Presentation on theme: " The process of achieving a relatively stable internal environment CELLS MUST CONSTANTLY RESPOND TO NATURAL FORCES IN THEIR ENVIRONMENT IN ORDER TO MAINTAIN."— Presentation transcript:
The process of achieving a relatively stable internal environment CELLS MUST CONSTANTLY RESPOND TO NATURAL FORCES IN THEIR ENVIRONMENT IN ORDER TO MAINTAIN HOMEOSTASIS Therefore, materials like _Water, O 2, ions, nutrients, & hormones are needed to come into a cell and wastes need to be let out of a cell.
Two thin layers of phospholipids and proteins. ▪ The membrane is not rigid but fluid. ▪ This enables it to regulate flow of substances into and out of the cell.
SELECTIVE PERMEABILITY : the membrane regulates the exchange of materials into and out of a cell. Polarity, size, and electric charge or molecules determine whether they can pass through a membrane. SMALL HYDROPHOBIC molecules pass right through (CO 2, O 2, and N 2 ) SMALL, UNCHARGED or POLAR molecules pass through as well (H 2 o, glycerol, ethanol) LARGER, UNCHARGED or POLAR molecules have a harder time passing through (amino acids, glucose, nucleotides) IONS can’t pass through (H +, Na +, K +,Ca +2, and Cl - ), they need the help of TRANSPORT PROTEINS.
Cells survive only if they can maintain homeostasis. Organelles work to maintain this state. Homeostasis is challenged because molecules move. In order for cells to maintain conditions, they need to be able to control the movement of “stuff” into and out of them.
It encourages the movement of good stuff in and out. It discourages the movement of bad stuff in and out.
How materials move into or out of the cell
The difference in concentration of a substance across an area. To move “down” or “along” a concentration gradient means to move from HIGH to LOW concentration. To move “up” or “against” a concentration gradient means to move from LOW to HIGH concentration.
Passive Transport- the movement of molecules along a concentration gradient (high low)…it does NOT require energy. Can you guess what Active transport means?
PASSIVE TRANSPORT involves diffusion without any input of energy. It moves substances down their concentration gradients. Three types: DIFFUSION-The natural movement of small molecules from high to low concentration OSMOSIS- The diffusion of water FACILITATED DIFFUSION requires the help of transport proteins in the membrane, but still move down their concentration gradient.
Diffusion- The passive movement of molecules from regions of [high] to [low]* * [ ] = scientific symbol for concentration
All molecules contain heat, causing them to be in constant random motion, colliding with one another. As they move, they will naturally move (diffuse) into available space if they can easily cross the membrane
When a difference in concentration exists across a cell membrane a CONCENTRATION GRADIENT exists. Concentration- Total % of molecules in a certain place By diffusing, the rate of movement of molecules from [high] to [low] exceeds the rate from [low] to [high] until the concentration gradient no longer exists. so, rate in = rate out! People Molecule Example: Field Trip!!!!!!!!!
The size of the concentration gradient The steeper the gradient, the faster the molecules move The surface area of the membrane A greater surface area relative to the enclosed volume results in a great rate of diffusion.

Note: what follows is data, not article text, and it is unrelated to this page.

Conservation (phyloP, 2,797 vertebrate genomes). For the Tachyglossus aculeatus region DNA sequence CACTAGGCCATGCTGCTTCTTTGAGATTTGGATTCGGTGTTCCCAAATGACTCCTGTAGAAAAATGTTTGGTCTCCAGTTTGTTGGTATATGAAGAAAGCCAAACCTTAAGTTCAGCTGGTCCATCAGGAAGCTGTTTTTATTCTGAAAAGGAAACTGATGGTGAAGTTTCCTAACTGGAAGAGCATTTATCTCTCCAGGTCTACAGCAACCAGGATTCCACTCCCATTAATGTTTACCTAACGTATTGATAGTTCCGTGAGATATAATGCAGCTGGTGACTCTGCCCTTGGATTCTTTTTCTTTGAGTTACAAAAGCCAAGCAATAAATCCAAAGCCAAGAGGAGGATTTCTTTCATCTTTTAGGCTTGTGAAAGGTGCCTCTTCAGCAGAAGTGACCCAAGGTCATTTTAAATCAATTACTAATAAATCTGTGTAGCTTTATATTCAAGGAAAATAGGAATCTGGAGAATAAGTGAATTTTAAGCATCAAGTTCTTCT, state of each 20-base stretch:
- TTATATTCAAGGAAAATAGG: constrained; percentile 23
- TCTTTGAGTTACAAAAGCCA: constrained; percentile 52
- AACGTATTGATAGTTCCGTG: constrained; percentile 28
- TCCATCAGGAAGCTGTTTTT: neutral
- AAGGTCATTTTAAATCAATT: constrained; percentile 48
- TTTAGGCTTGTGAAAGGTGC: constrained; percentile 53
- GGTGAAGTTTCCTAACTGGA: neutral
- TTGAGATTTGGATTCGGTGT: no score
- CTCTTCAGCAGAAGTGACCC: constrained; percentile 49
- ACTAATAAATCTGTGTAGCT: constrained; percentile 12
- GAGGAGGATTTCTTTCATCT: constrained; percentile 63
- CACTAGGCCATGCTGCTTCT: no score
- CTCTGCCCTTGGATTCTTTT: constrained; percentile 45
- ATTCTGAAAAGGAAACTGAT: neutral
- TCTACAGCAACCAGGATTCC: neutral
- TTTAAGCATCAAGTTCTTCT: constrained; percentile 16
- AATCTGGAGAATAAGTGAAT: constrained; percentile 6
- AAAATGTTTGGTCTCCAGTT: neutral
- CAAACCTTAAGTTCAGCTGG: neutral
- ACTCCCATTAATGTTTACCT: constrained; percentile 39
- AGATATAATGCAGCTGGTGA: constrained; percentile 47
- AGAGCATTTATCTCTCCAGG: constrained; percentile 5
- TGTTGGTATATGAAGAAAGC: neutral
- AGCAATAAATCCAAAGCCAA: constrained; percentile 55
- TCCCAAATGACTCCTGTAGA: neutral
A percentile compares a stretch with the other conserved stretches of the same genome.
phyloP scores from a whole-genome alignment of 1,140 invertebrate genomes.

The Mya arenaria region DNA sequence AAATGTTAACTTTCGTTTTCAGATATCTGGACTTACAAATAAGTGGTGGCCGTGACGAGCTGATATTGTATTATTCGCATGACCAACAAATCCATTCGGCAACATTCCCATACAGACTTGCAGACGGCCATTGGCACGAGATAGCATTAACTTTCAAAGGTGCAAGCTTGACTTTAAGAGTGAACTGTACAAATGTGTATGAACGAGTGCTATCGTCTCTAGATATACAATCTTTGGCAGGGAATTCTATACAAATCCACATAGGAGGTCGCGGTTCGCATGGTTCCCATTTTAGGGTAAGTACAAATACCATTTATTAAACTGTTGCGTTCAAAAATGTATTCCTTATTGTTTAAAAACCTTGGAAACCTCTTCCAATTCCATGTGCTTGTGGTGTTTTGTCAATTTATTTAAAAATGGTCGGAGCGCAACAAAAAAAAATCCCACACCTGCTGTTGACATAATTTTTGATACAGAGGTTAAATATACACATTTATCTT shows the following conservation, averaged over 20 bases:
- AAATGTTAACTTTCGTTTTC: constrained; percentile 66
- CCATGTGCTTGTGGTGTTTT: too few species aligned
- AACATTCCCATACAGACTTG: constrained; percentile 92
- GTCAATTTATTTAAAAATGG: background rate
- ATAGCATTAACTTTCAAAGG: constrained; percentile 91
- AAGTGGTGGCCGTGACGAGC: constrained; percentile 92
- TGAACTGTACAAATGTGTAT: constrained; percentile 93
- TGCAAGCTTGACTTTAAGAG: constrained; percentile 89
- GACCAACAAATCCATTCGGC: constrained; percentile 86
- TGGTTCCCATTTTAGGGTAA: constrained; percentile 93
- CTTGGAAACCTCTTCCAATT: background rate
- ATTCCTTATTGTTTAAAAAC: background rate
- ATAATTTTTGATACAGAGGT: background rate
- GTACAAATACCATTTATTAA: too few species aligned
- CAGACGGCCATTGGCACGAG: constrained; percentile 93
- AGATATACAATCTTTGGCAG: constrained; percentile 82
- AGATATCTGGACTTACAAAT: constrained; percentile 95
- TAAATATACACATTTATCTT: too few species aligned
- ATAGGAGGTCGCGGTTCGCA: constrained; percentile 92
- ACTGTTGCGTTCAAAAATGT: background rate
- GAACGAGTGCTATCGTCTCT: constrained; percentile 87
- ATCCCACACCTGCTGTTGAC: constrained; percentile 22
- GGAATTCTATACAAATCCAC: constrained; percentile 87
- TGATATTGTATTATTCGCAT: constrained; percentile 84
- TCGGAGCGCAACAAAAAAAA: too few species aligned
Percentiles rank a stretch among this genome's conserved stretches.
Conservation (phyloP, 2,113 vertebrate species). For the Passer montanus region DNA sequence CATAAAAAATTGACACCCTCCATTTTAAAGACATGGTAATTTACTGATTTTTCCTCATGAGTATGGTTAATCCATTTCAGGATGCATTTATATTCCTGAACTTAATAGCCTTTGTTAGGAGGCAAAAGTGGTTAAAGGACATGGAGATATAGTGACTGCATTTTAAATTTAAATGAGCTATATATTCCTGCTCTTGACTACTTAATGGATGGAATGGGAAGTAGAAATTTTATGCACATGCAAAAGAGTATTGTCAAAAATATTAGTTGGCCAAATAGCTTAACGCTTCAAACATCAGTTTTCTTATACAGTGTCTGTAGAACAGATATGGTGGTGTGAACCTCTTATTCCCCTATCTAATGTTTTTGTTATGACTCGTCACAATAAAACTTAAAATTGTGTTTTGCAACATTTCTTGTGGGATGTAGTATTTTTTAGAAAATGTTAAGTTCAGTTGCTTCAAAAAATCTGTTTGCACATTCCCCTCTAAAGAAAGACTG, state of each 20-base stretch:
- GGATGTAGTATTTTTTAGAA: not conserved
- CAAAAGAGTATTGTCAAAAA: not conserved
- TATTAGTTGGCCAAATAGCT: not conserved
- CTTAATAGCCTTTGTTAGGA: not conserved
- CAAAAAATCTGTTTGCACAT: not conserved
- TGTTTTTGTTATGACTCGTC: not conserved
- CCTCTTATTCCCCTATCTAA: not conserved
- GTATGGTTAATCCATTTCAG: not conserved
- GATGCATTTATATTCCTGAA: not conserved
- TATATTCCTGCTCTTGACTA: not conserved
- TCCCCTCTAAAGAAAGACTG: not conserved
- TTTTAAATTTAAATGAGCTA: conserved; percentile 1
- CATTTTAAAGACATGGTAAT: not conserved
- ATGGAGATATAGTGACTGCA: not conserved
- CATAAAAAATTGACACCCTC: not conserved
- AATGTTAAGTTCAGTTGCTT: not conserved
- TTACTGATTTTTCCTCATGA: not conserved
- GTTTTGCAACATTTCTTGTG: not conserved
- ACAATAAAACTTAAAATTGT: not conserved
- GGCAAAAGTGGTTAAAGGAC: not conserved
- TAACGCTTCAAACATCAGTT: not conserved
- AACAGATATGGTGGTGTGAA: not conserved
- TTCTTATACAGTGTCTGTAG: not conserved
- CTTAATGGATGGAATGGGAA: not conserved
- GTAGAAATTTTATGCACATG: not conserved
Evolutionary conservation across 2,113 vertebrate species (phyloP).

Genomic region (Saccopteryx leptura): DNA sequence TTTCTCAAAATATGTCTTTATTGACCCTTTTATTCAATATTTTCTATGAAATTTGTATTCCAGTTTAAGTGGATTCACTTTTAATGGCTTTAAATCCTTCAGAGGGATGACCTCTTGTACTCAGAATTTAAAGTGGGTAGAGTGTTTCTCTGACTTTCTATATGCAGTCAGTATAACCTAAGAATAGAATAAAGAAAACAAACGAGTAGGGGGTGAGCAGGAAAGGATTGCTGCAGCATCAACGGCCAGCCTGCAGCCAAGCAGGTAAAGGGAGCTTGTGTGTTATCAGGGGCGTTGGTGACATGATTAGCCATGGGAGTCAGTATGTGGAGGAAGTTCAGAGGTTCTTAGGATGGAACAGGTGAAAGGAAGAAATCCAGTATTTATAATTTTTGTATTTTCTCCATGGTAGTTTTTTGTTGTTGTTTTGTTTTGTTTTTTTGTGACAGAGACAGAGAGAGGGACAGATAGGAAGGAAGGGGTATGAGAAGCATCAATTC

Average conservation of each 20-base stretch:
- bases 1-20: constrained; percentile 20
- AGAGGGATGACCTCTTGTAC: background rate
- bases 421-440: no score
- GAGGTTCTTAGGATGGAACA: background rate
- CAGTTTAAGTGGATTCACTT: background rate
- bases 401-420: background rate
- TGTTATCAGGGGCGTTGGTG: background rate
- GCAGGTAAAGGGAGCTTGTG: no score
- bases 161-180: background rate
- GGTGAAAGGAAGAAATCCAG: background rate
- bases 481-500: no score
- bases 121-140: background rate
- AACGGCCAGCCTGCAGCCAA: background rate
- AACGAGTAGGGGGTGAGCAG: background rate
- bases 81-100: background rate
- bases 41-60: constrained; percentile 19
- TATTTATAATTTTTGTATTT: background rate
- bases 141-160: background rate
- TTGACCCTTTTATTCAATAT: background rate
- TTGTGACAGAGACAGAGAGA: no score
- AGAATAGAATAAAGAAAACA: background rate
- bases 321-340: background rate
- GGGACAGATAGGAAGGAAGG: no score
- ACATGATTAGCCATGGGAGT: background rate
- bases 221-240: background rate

Requires the help of transport proteins in the membrane, but still move down their concentration gradient.
The movement of water across a selectively permeable membrane. Down/Along the concentration gradient.
Water moves towards the hypertonic place Tonic dissolved substances Hyper high Hypo low Hypertonic Solution high concentration of dissolved stuff, low in water- net water loss cell shrinks
low concentration in dissolved stuff and high in water, net water gain, cell swells
equal amount of dissolved material inside and outside of cell- no net loss
Cells don’t necessarily want to be isotonic, but unless they fight it, they’ll go that way. Example: A frog in a freshwater pond will tend to lose salts from his/her body to the environment by diffusion. Therefore, the frog has a mechanism to take back salts from the environment- against the [gradient]! This requires chemical energy which is supplied by ATP.
This leads us to the “other” type of transport: ACTIVE TRANSPORT WHEN MOLECULES NEED TO BE IMPORTED OR EXPORTED AGAINST THEIR [GRADIENT], CELLS EXPEND ATP TO MOVE MOLECULES FROM [LOW] to [HIGH] USING ENERGY!
SODIUM - POTASSIUM PUMP- One of the most widely occurring active transport proteins in eukaryotes. Used to transport sodium ions out of cells and potassium ions into cells. Example: nerve cells have 30 times more potassium in them than extracellular fluids. animation animation
Sodium ions bind to the protein on the inside of the cell membrane; ATP is hydrolyzed and the phosphate produced is linked to the protein The shape of the protein is changed in such a way that the sodium ion can be expelled out of the cell Potassium ions bind to the protein Phosphate group is removed causing the protein to snap back to its original shape Potassium ion moves into the cell
ENDOCYTOSIS- Large molecular with materials are enclosed within invaginations of the plasma membrane, subsequently pinching off to form cytoplasmic vesicles. Phagosytosis- cell ingests large particles such as bacteria or pieces of debris Entrap Engulf Digest Absorb Pinocytosis- cell ingests liquid and/or dissolved solutes and small suspended particles. Also known as “receptor-mediated endocytosis” animation